Fed Up and Taking the Next Tangible Step

| Profiles

Sam Koplinka-Loehr interviews Sarah Mueller

Sarah Mueller

Courtesy of Sarah Mueller

Sarah Mueller is a first year war tax resister. She lives in Philadelphia and is actively involved in justice-centric community film programming, neighborhood gardening initiatives, as well as, organizing for racial justice.

Sam: As someone who is new to war tax resistance, what is exciting to you about this form of resistance?

Sarah: I first learned of war tax resistance many years ago through my church, Circle of Hope, a Brethren in Christ Church of the Mennonite/Quaker world. I was very intrigued because of the practical nature of its resistance: “We are opposed to war and militarization, therefore we will not pay for it!” That planted the seed years ago. In recent years, in the wake of Black Lives Matter and other organizing around police brutality, more and more people were talking about the correlation between Washington’s war machine and the over-policing and the killing of black and brown people in our city streets. At some point, I realized that I cannot pay for this anymore. I had already done a lot of marching in the streets and wanted to continue to do that as I was able, but this felt like the next tangible step for me. I feel so fed up. My money will not go to the killing and the over-policing of black and brown communities — the communities that I live amongst, folks who are my family and friends.

Growing up, what led you to be involved in these struggles?

I come from Lancaster County. Growing up in an upper middle class family, in a very “safe protected little bubble,” everything was very homogeneous and white. That was my life. It was very “safe.” In high school, I felt very drawn to the city of Philadelphia because of the amount of different people. In my naive mind, I thought city life was everyone coexisting without tension, just like Sesame Street. So, in the summer of 2002, I moved here for college. After I graduated, I got involved in community education working in North Philly. I came into contact with formerly incarcerated youth and began to hear more and more about their time behind bars and their struggles to find jobs after, as well as the gross cycles of poverty. I began to struggle with my own privilege. At some point, I needed to move beyond the guilt. I began to move towards the idea of using my privilege, whether it’s my education or whether it is my access to resources like money and time.

I’ve learned so much, and it has forever changed my life, friends, and relationships. The urge to do more persisted. Becoming awake has a snowballing or domino effect. The more that you become aware of the ways of the world, the more you see how it is all interconnected.

I’ve always known that one person cannot change the world. But there is so much power in community when we grow and bind together. I look at my gardening work that way, as a reconciliatory peacemaking activity. It re-engages people with how to grow their own food, with skillsets and wisdoms that were robbed from them. I am very thankful and honored to do this work.

Something that my church and father taught me is that a life in active faith is a life being awake to the world, that it’s all cut of one whole cloth. The world, and American culture particularly, wants us to silo all aspects of our lives. Whether it’s our sexuality and gender, our finances, who we associate with, our paid work, or our organizing and activism—I am learning that this is one whole life.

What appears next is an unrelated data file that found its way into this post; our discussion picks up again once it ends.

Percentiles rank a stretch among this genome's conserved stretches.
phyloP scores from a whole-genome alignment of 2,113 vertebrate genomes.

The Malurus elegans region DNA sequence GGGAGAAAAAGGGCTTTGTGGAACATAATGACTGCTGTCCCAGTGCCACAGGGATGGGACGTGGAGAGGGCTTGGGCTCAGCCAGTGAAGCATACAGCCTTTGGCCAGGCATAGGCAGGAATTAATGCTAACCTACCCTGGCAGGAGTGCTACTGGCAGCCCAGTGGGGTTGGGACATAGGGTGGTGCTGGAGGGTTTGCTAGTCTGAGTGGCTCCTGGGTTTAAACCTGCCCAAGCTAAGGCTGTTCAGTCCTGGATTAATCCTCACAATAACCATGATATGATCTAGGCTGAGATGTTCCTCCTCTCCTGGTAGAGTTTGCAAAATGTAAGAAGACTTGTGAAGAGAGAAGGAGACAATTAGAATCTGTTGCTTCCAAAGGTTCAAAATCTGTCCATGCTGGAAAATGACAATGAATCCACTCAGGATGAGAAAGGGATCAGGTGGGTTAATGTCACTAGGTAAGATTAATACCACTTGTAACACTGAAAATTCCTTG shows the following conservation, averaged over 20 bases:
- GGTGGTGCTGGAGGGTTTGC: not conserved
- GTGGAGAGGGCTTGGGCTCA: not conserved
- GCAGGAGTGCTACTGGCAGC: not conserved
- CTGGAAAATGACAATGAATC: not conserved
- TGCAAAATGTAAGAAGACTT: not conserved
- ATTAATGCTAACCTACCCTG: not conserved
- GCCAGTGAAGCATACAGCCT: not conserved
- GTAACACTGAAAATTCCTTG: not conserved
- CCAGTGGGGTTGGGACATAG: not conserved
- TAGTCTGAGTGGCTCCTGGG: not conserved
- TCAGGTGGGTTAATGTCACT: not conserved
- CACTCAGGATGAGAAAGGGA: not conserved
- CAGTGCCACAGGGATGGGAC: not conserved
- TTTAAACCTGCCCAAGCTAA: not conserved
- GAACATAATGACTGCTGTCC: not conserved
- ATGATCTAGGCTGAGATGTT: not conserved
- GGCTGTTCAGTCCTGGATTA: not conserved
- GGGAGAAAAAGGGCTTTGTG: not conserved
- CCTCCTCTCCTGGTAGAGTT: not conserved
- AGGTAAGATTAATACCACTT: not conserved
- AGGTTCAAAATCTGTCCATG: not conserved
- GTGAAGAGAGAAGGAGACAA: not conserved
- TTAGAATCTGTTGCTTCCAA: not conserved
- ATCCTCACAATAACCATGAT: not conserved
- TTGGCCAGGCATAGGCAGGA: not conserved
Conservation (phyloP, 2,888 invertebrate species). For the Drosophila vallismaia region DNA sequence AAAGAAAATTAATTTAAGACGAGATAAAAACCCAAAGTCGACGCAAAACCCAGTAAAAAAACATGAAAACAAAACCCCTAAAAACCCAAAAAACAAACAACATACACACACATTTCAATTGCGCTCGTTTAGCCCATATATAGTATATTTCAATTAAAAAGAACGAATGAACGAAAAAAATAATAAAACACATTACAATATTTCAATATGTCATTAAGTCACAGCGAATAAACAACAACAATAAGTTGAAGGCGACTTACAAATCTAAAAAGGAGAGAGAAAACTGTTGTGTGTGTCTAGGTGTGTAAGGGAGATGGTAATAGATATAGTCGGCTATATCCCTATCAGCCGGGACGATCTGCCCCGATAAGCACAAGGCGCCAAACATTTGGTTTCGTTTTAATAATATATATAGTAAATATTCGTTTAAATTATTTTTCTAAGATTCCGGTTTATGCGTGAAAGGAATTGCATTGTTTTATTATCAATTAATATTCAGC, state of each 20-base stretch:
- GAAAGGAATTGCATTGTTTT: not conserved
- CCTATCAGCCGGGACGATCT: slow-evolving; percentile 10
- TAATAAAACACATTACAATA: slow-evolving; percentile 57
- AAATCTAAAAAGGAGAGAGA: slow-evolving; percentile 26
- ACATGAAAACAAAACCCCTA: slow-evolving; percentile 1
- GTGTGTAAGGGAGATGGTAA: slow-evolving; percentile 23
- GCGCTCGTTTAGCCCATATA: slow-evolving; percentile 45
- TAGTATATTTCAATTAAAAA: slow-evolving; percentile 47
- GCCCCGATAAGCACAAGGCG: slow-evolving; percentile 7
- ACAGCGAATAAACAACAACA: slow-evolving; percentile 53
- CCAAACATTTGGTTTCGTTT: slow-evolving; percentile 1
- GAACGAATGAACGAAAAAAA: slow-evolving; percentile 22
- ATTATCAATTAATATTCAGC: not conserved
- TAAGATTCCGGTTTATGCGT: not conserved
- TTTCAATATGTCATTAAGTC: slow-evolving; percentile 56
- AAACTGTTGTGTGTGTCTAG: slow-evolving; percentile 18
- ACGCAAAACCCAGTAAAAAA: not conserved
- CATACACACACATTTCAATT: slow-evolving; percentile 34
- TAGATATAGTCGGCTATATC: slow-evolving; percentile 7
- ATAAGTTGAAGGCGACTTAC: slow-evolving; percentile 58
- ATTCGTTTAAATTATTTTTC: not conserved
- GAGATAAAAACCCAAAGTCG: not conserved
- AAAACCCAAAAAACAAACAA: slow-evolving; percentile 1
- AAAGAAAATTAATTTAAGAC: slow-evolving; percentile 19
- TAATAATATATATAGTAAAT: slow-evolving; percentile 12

For me, becoming a war tax resister, is all part of that. I’m trying to figure out how all of my ideas, about how the world is supposed to work, can all play in together. My money, your money, is inherently tied up in the system. We can’t ever fully avoid that, but we can make a serious point and that is that we don’t have to pay for this. We don’t have to pay for perpetual war, for over-policing and murder here and abroad, and no one can force us to.

How is tax resistance a part of your community?

For me, one word that I have become very comfortable using, which scares a lot of white people, is the word reparations. Talking about reparations is one sure way to clear a room — to get a whole lot of white people to 100% shutdown. They’re like “you were just talking about Black Lives Matter. You got me there. But now you’re talking about reparations? That’s too far.”

I have built the idea of reparations into my personal budget. It is wildly life-giving. As a white person, to return or re-direct money and resources to Black and Brown communities is very freeing. Over the years, I’ve learned to hold my money loosely, because it’s not really my money.

When you hold money and you begin to assess the privilege you have and were given in terms of access, you realize that the money was never really yours in the first place. It is all connected to white supremacy, white heritage, and the perpetuation of white control of land. You realize you have way more to give than you first realized. We can give out of however much or little we possess. There’s lots out there. It’s exciting to see how much we can do.

This past month, there was an incredible campaign, called Mama’s Bailout Day, initiated by several racial justice and criminal justice reform organizations. The local Philly campaign raised over $58,000! There is so much power in that Philadelphia came together to bail out all these women and femmes enabling them to spend Mother’s Day with their kids and families. That’s a big deal! You begin to realize that all the lies that the government and white America has perpetuated are based on a scarcity mentality, always saying “there is not enough to go around.” But I have realized in my own journey, and am learning more so every day, that there is so much.